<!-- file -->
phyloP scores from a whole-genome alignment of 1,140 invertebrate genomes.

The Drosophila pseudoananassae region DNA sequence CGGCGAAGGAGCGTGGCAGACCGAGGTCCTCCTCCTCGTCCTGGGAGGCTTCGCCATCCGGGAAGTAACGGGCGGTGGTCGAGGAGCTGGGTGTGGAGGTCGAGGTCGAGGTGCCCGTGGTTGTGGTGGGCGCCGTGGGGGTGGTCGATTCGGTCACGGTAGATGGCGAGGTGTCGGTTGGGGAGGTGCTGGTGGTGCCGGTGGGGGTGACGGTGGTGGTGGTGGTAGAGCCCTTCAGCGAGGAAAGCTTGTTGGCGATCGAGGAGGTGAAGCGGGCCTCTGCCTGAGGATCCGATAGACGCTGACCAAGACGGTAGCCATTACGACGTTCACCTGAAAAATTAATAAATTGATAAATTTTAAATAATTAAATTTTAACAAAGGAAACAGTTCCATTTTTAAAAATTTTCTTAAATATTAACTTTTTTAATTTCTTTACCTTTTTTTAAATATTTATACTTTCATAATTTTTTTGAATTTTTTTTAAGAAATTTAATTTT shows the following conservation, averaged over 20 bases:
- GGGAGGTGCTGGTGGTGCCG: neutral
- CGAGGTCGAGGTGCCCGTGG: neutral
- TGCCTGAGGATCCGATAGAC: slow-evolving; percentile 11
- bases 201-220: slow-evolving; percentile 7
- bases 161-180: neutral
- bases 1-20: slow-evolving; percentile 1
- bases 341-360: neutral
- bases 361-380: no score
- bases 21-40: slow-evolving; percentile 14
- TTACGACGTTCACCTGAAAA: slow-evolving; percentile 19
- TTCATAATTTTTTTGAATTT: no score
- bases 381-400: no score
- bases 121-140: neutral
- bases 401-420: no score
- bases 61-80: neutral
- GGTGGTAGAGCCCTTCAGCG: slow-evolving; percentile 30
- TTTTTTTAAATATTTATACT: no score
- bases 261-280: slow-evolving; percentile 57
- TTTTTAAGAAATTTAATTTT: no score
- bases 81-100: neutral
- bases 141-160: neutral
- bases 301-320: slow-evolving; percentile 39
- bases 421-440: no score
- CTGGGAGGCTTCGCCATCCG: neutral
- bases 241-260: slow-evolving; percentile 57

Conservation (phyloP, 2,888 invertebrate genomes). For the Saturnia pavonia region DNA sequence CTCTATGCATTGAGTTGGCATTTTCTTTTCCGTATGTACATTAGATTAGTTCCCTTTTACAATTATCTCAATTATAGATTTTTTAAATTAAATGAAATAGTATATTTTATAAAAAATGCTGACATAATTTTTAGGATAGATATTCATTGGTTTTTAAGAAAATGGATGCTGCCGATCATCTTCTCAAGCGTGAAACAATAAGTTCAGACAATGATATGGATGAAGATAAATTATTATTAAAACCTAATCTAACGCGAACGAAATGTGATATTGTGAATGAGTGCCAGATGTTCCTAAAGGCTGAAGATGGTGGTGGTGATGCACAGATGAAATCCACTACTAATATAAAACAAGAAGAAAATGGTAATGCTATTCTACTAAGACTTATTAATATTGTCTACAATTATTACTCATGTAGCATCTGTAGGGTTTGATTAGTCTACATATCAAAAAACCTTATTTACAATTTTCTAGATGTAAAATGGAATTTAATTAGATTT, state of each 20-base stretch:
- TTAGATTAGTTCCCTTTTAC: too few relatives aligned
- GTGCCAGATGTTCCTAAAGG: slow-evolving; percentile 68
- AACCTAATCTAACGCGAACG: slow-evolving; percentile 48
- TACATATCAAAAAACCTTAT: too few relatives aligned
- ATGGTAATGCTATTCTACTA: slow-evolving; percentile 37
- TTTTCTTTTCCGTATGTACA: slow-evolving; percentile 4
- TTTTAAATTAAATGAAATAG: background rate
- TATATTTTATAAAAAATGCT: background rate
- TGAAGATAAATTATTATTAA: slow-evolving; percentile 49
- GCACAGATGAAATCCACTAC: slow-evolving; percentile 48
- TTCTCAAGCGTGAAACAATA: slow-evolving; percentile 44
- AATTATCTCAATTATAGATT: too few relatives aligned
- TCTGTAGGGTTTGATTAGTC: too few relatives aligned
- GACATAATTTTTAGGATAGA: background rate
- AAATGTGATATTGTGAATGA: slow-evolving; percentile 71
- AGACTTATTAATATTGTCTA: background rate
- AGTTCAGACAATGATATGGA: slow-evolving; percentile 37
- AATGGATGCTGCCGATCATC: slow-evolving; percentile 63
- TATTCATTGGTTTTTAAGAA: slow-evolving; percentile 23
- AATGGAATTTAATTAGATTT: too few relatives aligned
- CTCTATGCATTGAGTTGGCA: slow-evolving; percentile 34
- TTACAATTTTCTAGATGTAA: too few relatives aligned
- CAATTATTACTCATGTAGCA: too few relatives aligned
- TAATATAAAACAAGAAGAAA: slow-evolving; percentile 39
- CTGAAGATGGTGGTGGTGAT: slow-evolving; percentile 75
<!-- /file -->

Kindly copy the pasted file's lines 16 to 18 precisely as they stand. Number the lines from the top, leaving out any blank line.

- bases 401-420: no score
- bases 61-80: neutral
- GGTGGTAGAGCCCTTCAGCG: slow-evolving; percentile 30